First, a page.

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Digital Transformation in Retail

Carl Abel, Sr Director of Applications, rue21

Retail is in the middle of a technology revolution. In the last two years alone, large, high visibility companies such as Walmart, Lowe’s, and Kroger have made noteworthy changes in their technology to improve their businesses. While these retailers get a lot of attention when they make these announcements numerous less visible retailers here and abroad have been and continue to use new technology to enhance their customers’ experience, improve internal processes, and work better and more closely with their business partners.

Retailers have been transforming their IT functions to work more like a Silicon Valley start-up than a traditional IT department by implementing DevOps practices, cloud-based microservice architectures, and embedding machine learning wherever possible. These three initiatives provide a wide array of benefits for retailers. Key are:

• Flexibility – Ability to adapt, change, and grow services quickly

• Automation – Removing human intervention for repetitive tasks


As a leader in an IT organization, it is often frustrating when someone adds or changes a requirement late in a project. Likewise, it’s always a challenge when there is a business need to make a significant change to one feature of an application. For example, when Apple launches a new iPhone feature that customers love, it’s difficult to respond to customer demand quickly and effectively.

By leveraging these new technologies, savvy retail companies are able to swap out one microservice for a better one without impacting the entire solution. New features can be spun up quickly without impacting the rest of the environment and without a large coordinated project and implementation plan. In addition, as a result, there are insights to help everyone know which features are working correctly and which aren’t minimizing disagreements and misunderstanding within your company.


How can technology help with the addition of a new payment system on your web site? Let’s use the simple example of a customer buying a shirt and a pair of jeans using a new payment solution from PayPal. For this example, the following questions are asked at different steps of the process:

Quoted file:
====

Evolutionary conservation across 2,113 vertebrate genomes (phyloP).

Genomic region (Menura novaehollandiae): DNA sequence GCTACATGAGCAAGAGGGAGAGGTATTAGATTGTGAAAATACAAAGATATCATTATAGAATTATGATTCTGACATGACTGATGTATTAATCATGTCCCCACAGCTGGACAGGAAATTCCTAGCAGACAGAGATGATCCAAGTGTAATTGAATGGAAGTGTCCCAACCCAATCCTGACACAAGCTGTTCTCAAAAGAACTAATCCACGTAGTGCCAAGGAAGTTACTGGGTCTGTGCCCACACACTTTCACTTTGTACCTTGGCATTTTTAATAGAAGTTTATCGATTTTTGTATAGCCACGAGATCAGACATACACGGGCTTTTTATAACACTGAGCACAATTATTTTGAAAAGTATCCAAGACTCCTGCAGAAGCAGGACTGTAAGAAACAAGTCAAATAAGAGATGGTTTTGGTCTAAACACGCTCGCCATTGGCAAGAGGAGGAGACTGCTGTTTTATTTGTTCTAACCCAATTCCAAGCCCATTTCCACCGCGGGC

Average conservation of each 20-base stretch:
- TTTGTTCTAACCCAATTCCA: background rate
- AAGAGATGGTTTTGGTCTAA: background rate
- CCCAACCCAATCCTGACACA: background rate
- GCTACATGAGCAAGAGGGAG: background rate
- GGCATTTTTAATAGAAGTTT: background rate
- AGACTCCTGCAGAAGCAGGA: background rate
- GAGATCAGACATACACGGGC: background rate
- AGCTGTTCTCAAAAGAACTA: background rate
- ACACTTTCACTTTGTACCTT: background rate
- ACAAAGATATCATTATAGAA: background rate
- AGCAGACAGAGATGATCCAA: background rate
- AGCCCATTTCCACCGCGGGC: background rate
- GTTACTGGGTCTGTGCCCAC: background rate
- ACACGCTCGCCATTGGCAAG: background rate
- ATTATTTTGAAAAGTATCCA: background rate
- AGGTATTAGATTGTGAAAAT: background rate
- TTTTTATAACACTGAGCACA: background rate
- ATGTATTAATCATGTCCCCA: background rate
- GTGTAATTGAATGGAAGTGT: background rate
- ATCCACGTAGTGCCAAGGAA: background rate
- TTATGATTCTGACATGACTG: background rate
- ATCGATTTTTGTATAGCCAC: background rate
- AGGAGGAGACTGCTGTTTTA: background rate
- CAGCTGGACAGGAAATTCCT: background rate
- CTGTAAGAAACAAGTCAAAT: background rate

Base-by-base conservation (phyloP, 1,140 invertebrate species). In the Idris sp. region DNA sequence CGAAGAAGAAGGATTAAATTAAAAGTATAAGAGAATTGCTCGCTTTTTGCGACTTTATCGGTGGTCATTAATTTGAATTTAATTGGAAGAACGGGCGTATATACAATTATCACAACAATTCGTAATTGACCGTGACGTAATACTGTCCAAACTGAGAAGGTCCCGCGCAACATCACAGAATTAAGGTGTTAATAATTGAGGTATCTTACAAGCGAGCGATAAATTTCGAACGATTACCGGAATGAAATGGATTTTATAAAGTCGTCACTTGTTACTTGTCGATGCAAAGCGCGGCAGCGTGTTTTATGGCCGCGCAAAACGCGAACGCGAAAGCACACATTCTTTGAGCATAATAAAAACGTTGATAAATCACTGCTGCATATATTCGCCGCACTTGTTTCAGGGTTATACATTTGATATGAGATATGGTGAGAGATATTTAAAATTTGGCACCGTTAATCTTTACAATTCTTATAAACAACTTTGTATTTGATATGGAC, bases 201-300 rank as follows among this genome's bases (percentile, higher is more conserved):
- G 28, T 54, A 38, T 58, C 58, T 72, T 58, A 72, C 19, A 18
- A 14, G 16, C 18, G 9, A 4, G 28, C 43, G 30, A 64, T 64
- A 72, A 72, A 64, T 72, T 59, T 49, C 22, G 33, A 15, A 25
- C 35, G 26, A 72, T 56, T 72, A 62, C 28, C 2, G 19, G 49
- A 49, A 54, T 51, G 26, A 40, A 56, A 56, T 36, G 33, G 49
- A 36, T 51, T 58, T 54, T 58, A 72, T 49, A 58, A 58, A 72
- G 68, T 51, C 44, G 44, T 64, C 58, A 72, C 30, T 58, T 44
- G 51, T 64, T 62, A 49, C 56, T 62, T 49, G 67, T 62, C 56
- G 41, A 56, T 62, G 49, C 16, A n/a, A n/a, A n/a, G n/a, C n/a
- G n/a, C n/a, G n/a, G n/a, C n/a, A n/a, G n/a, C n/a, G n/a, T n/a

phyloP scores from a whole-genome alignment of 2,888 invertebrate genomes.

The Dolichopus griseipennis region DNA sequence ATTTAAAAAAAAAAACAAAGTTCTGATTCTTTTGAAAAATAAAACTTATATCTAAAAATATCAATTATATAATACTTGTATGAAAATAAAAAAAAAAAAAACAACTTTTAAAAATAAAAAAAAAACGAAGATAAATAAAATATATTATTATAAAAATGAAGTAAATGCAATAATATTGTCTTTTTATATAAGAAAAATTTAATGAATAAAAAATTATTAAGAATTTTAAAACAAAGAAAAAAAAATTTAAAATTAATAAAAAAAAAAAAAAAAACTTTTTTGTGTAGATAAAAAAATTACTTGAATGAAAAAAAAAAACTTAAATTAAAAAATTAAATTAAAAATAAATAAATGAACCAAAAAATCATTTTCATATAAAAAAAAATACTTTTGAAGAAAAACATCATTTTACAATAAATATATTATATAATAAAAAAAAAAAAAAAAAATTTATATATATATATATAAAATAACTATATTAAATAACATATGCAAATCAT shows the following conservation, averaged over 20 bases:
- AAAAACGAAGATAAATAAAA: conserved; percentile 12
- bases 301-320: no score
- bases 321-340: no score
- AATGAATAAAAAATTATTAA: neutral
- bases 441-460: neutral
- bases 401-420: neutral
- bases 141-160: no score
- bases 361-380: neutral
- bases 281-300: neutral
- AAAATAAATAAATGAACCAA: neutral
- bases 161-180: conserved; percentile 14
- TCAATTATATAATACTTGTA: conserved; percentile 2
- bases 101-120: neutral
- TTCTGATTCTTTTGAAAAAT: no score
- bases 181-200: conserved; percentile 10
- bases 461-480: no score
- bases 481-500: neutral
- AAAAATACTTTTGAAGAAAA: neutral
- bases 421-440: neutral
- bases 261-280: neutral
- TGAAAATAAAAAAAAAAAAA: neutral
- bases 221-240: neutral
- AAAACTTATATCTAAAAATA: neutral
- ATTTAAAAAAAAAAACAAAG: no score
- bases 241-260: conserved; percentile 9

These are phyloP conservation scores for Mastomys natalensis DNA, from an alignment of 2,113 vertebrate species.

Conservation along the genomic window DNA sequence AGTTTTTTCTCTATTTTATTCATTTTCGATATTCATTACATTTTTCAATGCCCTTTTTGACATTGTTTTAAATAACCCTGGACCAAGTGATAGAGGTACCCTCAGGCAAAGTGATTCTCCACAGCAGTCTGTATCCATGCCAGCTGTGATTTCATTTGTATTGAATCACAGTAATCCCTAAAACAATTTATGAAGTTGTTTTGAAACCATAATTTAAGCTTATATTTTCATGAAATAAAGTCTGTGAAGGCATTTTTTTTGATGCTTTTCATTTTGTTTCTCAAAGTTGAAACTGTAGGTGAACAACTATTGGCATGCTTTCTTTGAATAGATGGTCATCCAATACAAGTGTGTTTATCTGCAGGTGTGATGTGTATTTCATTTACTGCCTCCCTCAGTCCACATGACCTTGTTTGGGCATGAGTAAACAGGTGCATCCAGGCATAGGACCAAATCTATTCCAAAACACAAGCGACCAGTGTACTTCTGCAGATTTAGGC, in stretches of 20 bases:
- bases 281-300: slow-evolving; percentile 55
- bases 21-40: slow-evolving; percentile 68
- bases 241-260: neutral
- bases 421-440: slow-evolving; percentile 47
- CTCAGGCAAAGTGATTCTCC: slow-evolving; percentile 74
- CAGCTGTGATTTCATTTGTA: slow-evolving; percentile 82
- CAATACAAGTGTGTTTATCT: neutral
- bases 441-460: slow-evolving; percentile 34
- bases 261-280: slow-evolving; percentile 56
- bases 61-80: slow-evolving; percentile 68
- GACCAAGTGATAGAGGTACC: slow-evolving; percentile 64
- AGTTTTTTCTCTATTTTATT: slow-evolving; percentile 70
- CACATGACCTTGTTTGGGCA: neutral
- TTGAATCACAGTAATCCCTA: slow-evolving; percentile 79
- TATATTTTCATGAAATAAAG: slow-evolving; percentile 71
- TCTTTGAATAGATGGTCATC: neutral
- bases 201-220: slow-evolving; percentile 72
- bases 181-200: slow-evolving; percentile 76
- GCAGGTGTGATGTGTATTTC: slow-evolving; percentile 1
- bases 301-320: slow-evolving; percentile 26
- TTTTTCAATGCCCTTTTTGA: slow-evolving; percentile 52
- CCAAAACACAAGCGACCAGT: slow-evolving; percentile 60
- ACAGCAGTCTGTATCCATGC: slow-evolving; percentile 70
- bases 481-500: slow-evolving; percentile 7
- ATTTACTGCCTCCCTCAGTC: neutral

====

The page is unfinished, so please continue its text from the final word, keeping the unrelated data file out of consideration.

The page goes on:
1. “How many units of this shirt and pairs of jeans should I make available on the website?”

2. “Which jeans would look the best with this shirt?”

3. “How can I ensure that adding this new PayPal feature will not cause a major issue elsewhere in the system?”

For the first question, machine learning can be applied that predicts the demand of that shirt and pair of jeans and automatically allocates the product to the eCommerce fulfillment channel without taking any actions.

To answer the second question, machine learning can be embedded in a “My Look” service on your website to show the customer what he/she would look like in that shirt and the two or three pairs of jeans most likely to fit them best. Your customers would not need to search through your site to make this determination on their own.

Finally, with DevOps strategies, your developers/engineers can run automated scripts to regression test all of the other features of the website. This provides assurance to the organization that adding the new payment method will not have unintended consequences.


There are many advantages for the retailers implementing DevOps, cloud-based microservice architecture and machine learning including system scalability, security, and availability, but the benefits of automation and flexibility alone are enough to start driving retailers to change how they operate. Retailers and retail vendors that don’t adapt new technologies now to enhance their customers’ experience, improve internal processes and work better and more closely with their business partners will be left irretrievably behind during the current technology revolution.

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